“It wasn’t dangerous,” he said. “There were some soft patches but as long as you just straight-lined them you were fine. I imagine some of the riders haven’t tried racing a road bike on dirt before — we do it a lot in Denmark so I was used to it.”
Several of the GC favourites were among those to be caught out on the loose surface, including Esteban Chaves (Mitchelton-Scott).
“Both Chaves and Cameron Meyer were way out the arse of the group so yeah, I’m pretty sure we would have eliminated some more GC guys,” Hansen said. “Would have made tomorrow a bit more entertaining.”
The drama quickly subsided once the race resumed. The seven breakaway riders were kept firmly in check by Mitchelton-Scott, Trek-Segafredo and Aqua Blue Sport on the approach to Buninyong.
The stage would conclude with a lap of the Australian Nationals road race circuit. A thinned down breakaway was caught at the base of the Mt. Buninyong climb, 10km from the finish, prompting a flurry of attacks from the main field.
James Whelan (KordaMentha-Australia) attacked hard, getting away on his own, before being joined by Nathan Earle (Israel Cycling Academy). The pair crested the climb together, but were soon swept up by a reduced peloton as they began the largely downhill run to the finish.
Some 47 riders reached Buninyong to contest the final sprint. Danish champion Mads Pedersen (Trek-Segafredo) capitalised on a strong lead-out to take a second straight stage-win for Denmark.
“I was in the wheel of Koen de Kort from the top of the climb and he just did a four-kilometre lead out [for] me onto the last 300 metres,” Pedersen said. “I wouldn’t say it was easy, but for me it is — I have to stay in the wheel of Koen and then just have to switch on the brain and then sprint for 250 metres.”
Pedersen’s sprint saw him edge out von Hoff who was second across the line for a second-straight day. Australian champion Alex Edmondson (Mitchelton-Scott) was third over the same finish line he crossed to win his national title nearly a month earlier.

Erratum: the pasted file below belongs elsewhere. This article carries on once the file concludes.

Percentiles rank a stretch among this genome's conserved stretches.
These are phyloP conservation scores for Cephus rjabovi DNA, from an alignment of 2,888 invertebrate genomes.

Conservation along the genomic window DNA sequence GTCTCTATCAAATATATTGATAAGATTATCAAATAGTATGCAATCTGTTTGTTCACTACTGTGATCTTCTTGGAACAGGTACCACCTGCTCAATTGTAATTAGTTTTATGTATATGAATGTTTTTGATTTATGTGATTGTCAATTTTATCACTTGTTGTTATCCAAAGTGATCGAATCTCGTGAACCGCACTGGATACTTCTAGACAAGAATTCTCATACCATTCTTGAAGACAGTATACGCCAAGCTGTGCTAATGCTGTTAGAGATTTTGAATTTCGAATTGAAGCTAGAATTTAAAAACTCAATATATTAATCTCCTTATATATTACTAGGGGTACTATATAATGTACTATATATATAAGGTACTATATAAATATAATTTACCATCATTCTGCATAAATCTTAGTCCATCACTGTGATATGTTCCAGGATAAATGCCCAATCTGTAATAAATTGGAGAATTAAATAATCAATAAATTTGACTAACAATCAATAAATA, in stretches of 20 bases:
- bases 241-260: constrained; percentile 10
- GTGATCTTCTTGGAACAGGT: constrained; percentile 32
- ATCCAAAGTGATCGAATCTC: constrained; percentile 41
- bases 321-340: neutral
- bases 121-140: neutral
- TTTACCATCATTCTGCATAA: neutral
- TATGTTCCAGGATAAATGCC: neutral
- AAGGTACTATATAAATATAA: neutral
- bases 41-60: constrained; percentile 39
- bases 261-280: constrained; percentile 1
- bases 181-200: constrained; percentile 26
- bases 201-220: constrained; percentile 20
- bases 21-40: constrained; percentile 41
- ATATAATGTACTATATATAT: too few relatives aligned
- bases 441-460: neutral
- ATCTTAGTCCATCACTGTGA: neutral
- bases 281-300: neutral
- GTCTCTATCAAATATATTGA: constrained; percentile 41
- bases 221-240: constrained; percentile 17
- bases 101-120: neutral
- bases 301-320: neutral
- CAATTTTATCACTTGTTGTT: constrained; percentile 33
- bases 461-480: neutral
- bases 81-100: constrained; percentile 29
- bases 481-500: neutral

For Pedersen, the win comes as a consolation prize after missing the decisive split on yesterday’s stage 1.
“Of course it’s a good feeling,” he said. “We did a wrong move yesterday and I missed the first group so to get the victory back today — it’s really nice.”
Pedersen’s compatriot, Hansen, will wear the yellow jersey again tomorrow after battling his way over Mt. Buninyong and into the lead group.
“I had actually settled not to sprint because I felt so bad,” he said. “But at 800 metres to go I came rolling super fast from behind and I just decided to take a chance and just hit out early.
“So I just did a 800-metre sprint from the very back of the group. Didn’t work out so well but I managed to lead out my fellow Dane Mads Pedersen for the win today.
“So yeah, happy for him and happy to be in yellow still.”
Tomorrow’s stage will be the most decisive of the tour. It’s 220km long and ends with the 20km climb up to Lake Mountain. Hansen doesn’t expect to be in yellow at the end of the day, but he’s hoping a teammate might.
“Larry [Warbasse] looks really really good,” he said. “I’m going to do my best to defend the jersey for myself and if I can’t then [I’ll try to] put it on Larry’s shoulders for tomorrow.”
Aqua Blue will have no shortage of challengers, not least from Mitchelton-Scott who have former winner Cameron Meyer (third overall) and defending champion Damien Howson (sixth overall) within 16 seconds, with Esteban Chaves another 30 seconds behind.
If the past two stage are anything to go by, it’s sure to be another dramatic day at the Sun Tour.
Follow the link for full results from stage 2 of the 2018 Jayco Herald Sun Tour.